Start-up financing is most often the main headache of anyone who started or plans to start a business. Here, I’d like to give a short summary of where to look for cash for start-ups.

More often than not I get asked one question over and over again. Is there are any free money for my start-up? Although there might not be many grants available, there are some good resources that may help to inject cash into a start-up.

1. The entrepreneur’s centres

These are the centres in which operation is supported by the government and which have dedicated people on staff. These people’s roles are to help entrepreneurs.

For example, in Ontario they are called Small Business Enterprise Centres; in Alberta, it is Business Link. The centres typically get overlooked by a lot of entrepreneurs for one reason or another. I strongly encourage you to connect with them early on.

2. VentureLab

Venture Lab is similar to the above but somewhat different at the same time. Although they do provide similar services, they mainly focus on creating investment-ready companies. For example, the BUILD program is perfect for companies that would like to get some private sector investment and are not sure where to start.

3. Grants

This one is not easy mainly because the government typically supports these companies that are able to generate some cash. (And start-ups very often do not fall in this category.) This is one of the ways to prove that the taxpayers money will be able to generate return on investment (and here I am referring to both financial and economic return on investment). One example of what is available here is the SMART START SEED program through OCE. Unfortunately, this wouldn’t work for most entrepreneurs who are, statistically speaking, between 30 and 45 years old. This program is for people under 30. (BTW, since I published this post, the program has been modified and funds now those over 30, more on this here.)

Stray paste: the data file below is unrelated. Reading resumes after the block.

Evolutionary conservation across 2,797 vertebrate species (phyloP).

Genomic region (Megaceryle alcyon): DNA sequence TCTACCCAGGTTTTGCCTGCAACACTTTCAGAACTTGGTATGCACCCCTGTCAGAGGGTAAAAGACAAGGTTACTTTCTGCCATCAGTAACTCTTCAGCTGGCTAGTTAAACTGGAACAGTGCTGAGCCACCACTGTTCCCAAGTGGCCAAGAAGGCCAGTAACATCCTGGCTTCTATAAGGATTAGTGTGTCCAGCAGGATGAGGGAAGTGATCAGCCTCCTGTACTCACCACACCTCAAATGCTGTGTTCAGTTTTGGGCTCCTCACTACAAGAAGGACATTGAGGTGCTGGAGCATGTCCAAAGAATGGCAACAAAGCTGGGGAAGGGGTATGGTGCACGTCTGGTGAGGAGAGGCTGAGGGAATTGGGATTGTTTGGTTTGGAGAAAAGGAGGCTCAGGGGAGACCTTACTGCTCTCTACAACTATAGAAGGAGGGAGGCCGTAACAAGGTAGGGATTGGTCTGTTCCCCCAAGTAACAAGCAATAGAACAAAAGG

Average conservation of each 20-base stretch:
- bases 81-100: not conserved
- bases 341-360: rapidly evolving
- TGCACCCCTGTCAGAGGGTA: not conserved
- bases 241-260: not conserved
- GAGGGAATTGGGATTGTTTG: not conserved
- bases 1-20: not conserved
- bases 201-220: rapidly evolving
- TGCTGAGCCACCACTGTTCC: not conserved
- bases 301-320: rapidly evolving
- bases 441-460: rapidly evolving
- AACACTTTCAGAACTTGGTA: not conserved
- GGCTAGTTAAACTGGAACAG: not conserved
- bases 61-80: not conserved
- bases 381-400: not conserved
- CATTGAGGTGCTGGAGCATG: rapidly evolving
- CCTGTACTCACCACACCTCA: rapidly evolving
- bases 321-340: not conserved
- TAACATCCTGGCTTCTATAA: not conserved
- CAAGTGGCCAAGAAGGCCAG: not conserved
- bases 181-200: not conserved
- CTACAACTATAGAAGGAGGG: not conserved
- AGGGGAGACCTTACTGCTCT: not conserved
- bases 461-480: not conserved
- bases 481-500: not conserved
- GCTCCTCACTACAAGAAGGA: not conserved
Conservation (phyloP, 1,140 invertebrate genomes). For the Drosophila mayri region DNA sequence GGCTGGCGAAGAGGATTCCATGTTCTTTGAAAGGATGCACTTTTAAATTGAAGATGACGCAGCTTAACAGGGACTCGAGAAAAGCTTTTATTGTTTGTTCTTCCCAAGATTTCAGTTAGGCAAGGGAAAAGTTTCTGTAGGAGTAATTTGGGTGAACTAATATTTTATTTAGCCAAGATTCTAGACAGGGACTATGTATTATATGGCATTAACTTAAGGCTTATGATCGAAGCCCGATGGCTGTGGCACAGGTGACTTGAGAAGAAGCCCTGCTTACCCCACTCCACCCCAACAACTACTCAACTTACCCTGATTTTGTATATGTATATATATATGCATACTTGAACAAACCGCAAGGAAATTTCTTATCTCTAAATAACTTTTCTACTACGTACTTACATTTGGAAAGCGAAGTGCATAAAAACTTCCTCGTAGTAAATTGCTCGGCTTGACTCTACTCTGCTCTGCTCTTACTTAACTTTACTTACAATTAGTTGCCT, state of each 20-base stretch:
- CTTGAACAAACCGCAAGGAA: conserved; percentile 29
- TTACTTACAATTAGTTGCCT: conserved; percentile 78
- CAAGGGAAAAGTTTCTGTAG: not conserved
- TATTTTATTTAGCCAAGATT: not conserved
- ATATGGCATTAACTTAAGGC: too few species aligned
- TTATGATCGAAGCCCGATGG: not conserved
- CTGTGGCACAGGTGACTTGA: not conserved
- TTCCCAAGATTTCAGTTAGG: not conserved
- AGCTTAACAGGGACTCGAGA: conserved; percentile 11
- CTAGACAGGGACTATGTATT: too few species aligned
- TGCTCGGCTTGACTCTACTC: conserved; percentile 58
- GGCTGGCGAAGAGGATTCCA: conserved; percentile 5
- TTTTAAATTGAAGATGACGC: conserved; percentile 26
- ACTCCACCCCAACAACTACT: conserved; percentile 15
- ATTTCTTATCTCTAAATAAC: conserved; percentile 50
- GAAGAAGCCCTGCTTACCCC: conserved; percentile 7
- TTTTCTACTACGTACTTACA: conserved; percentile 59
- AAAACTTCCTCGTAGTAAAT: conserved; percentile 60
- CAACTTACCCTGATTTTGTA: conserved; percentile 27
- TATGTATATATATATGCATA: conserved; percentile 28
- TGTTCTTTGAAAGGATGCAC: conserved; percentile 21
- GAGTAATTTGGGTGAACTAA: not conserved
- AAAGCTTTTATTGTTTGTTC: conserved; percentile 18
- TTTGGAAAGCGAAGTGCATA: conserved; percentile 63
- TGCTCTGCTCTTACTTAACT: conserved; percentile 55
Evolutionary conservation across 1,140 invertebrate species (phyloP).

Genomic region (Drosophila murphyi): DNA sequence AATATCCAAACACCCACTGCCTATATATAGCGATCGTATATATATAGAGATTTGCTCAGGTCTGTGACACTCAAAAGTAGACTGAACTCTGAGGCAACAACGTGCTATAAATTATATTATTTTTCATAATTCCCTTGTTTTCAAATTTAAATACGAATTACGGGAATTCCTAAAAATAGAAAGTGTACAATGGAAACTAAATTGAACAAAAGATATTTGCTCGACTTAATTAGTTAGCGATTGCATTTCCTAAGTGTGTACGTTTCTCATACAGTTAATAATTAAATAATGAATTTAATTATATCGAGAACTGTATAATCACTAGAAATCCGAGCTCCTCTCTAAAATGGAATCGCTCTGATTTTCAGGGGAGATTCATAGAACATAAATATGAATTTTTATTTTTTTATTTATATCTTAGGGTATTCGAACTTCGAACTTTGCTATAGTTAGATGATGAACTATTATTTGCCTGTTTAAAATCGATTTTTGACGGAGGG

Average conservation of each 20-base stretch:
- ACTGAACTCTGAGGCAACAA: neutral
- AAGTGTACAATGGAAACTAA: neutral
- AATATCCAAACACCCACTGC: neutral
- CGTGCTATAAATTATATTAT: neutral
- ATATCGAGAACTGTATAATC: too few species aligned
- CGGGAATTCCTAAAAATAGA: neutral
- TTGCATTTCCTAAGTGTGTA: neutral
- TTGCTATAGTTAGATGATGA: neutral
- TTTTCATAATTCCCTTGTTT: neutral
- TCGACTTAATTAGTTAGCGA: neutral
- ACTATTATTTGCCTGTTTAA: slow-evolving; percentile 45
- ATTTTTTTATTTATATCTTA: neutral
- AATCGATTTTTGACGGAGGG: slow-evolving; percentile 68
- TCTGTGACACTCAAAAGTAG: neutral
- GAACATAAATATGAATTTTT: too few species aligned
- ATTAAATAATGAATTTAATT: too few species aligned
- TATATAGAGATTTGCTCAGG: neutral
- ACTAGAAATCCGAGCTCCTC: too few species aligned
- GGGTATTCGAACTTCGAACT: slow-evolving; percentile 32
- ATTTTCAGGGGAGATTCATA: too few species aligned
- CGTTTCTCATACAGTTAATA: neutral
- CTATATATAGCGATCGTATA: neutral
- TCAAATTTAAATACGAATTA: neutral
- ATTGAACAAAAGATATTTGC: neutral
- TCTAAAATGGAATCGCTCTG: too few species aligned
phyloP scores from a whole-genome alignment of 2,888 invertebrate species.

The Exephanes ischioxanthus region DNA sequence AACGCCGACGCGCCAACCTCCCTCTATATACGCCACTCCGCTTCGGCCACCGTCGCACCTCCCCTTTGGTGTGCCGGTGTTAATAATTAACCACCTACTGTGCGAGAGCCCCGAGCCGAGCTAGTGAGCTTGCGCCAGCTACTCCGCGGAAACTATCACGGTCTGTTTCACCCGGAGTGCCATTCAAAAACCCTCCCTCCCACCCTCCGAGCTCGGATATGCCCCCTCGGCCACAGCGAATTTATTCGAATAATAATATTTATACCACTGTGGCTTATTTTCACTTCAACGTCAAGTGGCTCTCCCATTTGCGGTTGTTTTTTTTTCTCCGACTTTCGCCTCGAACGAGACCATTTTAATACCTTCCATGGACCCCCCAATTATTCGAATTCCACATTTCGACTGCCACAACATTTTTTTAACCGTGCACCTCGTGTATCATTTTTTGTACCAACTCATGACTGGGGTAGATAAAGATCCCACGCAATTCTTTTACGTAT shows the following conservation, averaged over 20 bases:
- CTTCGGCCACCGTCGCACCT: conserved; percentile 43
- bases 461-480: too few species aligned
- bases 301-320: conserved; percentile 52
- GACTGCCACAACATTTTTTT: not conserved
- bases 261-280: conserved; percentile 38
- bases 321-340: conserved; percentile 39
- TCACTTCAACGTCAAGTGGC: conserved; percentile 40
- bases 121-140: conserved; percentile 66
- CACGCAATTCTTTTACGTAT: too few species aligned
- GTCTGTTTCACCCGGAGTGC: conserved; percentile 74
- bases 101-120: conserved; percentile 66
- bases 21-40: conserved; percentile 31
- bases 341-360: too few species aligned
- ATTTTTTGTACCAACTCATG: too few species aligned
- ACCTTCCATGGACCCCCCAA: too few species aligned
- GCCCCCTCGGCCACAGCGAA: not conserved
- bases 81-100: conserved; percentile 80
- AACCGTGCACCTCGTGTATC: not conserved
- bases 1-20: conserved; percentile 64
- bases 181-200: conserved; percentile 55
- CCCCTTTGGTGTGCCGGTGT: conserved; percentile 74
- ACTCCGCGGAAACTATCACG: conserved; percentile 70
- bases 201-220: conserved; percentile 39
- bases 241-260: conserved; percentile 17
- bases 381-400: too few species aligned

There is another grant program which I personally really like. It is the Self Employment Program which is a federal program and each province manages it independently. Surprisingly, it was just cancelled last week in Ontario. However, other provinces are still worth considering (if you live in other provinces, e.g in AB). In order to be eligible you need to be on Employment Insurance right now or you have been on it within last 3 (or in some case 5) years.

4. Private Investors

These are VCs, angel investors, family, crowdfunding campaigns and bank loans. I know many small businesses run away from bank loans. I would say – do not before considering it carefully. Typically you will need a business plan and many of the resources that I mentioned above might be able to help you with this.

5. Competitions

These could be really fun and worth trying. At the end of the day, all it is going to cost you is your time. This might be the one thing that you, as an early stage entrepreneur, are able to invest. For example, check the Telus 100K for small business grant (deadline, June 5, 2015), explore VenturePrize in Alberta or be sure to remember about OCE Discovery.

6. Tax Credits

Do not forget about SRED and/or Ontario Interactive Media Tax Credit. You may not be eligible for these right now, but knowing how to run your operations and how to track your eligible expense so you can benefit from these later on is important in the early days of the company development.

And last but not least – Good Luck! As we all know: Good Luck is the result of good planning!

ConnexFund is a Canadian management consulting firm in business financing specializing in government grants with focus on organizations in technology and innovation. Feel free to check our FAQs or contact us with any question you may have about our business model, available for you grants or anything else around finding money for your small business to grow!

This post was first published on Pulse, LinkedIn on May 27, 2015 and today I am publishing it here with some slight modifications.